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Regul Toxicol Pharmacol. 2009 Apr;53(3):205-8. doi: 10.1016/j.yrtph.2009.01.010. Epub 2009 Feb 1.

Veterinary diclofenac threatens Africa's endangered vulture species.

Author information

1
Departmental of Paraclinical Sciences, Section of Pharmacology, Faculty of Veterinary Science, University of Pretoria, Private Bag X04, Onderstepoort, Gauteng 0110, South Africa. vinny.naidoo@up.ac.za

Abstract

Veterinary diclofenac has been responsible for the devastation of three species of Gyps vulture on the Indian subcontinent, and it is now regarded as one of the worst environmental contaminants in the recent past. While measures have been taken to control the manufacture of veterinary diclofenac in South Asia, the promotion of diclofenac on the African continent poses a risk to vultures in this region. In Southern Africa, the species of greatest conservation concern is the Cape Griffon Vulture (Gyps coprotheres), as only 2900 breeding pairs remain in the wild. The objective of this study was to test if this species is toxicologically sensitive to diclofenac. In a single dose-toxicity study, two adult Cape Griffon Vultures with severe injuries, that were considered to have a very poor prognostic outcome, were dosed intravenously with diclofenac at 0.8mg/kg. The changes in the clinical pathology were compared to the normal reference range established for 24 healthy Cape Griffon Vultures. Both birds died within 48h of dosing. The clinical signs, clinical pathology, gross pathology and histopathological finding were typical for diclofenac toxicity. It would appear that the sensitivity of the Cape Griffon is similar to that of their Asian counterparts and the African White-backed Vulture (Gyps africanus). Diclofenac is almost certainly toxic to all Gyps vultures species and strong efforts must be taken to ensure that veterinary diclofenac products are not licensed or introduced to the African continent.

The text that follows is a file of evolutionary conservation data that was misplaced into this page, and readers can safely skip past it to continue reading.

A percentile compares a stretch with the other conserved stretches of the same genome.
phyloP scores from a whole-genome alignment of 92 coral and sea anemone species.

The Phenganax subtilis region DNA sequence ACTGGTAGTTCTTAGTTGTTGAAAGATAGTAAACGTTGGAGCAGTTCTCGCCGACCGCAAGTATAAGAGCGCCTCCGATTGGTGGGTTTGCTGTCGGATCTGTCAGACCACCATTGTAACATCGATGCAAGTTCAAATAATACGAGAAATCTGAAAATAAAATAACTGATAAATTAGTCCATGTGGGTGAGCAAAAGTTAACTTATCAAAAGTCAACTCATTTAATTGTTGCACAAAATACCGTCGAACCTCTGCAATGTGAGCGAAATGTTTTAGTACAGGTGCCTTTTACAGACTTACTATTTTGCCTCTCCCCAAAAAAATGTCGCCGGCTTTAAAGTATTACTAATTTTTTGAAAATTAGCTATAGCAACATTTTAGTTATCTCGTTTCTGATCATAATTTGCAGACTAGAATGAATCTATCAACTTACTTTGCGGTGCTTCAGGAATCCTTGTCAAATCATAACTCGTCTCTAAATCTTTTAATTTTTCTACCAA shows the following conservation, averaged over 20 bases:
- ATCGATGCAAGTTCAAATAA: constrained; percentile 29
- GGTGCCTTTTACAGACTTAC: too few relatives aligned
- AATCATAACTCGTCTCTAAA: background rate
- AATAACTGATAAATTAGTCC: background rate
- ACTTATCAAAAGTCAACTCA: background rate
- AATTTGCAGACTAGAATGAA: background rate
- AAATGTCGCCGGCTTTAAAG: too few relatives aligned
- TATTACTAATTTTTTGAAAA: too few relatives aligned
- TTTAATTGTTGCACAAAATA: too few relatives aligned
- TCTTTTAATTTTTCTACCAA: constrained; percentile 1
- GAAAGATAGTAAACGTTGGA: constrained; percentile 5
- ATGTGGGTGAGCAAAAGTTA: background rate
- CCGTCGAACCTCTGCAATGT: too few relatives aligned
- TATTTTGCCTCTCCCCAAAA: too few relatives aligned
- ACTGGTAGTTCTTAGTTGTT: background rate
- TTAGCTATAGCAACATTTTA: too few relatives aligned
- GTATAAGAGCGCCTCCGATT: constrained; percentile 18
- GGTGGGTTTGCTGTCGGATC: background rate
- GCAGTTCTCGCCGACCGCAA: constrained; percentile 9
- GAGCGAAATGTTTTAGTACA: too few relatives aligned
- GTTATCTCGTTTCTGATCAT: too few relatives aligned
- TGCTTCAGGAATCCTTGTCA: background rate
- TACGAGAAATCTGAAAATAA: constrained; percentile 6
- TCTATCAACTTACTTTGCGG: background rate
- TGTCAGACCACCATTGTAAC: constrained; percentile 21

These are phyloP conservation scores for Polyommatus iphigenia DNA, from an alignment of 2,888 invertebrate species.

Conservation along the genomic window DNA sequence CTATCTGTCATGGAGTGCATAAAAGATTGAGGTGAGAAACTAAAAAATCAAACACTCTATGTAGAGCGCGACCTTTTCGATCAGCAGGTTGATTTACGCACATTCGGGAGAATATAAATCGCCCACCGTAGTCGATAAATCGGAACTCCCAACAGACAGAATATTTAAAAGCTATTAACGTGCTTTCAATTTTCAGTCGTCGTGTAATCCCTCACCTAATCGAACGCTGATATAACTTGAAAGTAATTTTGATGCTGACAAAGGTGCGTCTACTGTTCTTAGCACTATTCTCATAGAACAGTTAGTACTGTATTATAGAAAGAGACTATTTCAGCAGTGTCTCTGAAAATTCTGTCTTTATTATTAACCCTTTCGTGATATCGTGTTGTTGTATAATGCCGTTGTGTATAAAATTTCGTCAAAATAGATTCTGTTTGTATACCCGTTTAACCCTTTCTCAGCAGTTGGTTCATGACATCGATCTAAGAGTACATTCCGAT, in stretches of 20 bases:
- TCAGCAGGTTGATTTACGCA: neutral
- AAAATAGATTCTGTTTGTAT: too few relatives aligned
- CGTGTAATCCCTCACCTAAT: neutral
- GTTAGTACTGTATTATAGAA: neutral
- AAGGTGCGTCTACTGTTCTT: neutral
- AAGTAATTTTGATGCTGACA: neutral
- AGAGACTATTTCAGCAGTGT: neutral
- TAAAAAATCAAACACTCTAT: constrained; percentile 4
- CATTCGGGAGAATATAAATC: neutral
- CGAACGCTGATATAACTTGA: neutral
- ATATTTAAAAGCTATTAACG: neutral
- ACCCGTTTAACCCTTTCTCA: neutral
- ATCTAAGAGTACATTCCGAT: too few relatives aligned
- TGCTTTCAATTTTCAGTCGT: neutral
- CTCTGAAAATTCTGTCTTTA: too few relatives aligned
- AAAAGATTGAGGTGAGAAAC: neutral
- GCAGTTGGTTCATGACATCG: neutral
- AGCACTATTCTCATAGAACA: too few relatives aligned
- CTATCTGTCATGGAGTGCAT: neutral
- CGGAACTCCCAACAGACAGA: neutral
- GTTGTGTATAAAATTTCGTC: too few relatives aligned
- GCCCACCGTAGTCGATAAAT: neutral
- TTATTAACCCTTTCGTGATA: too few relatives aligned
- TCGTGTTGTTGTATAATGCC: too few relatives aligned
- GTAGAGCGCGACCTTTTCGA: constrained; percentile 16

PMID:
19545505
DOI:
10.1016/j.yrtph.2009.01.010
[Indexed for MEDLINE]

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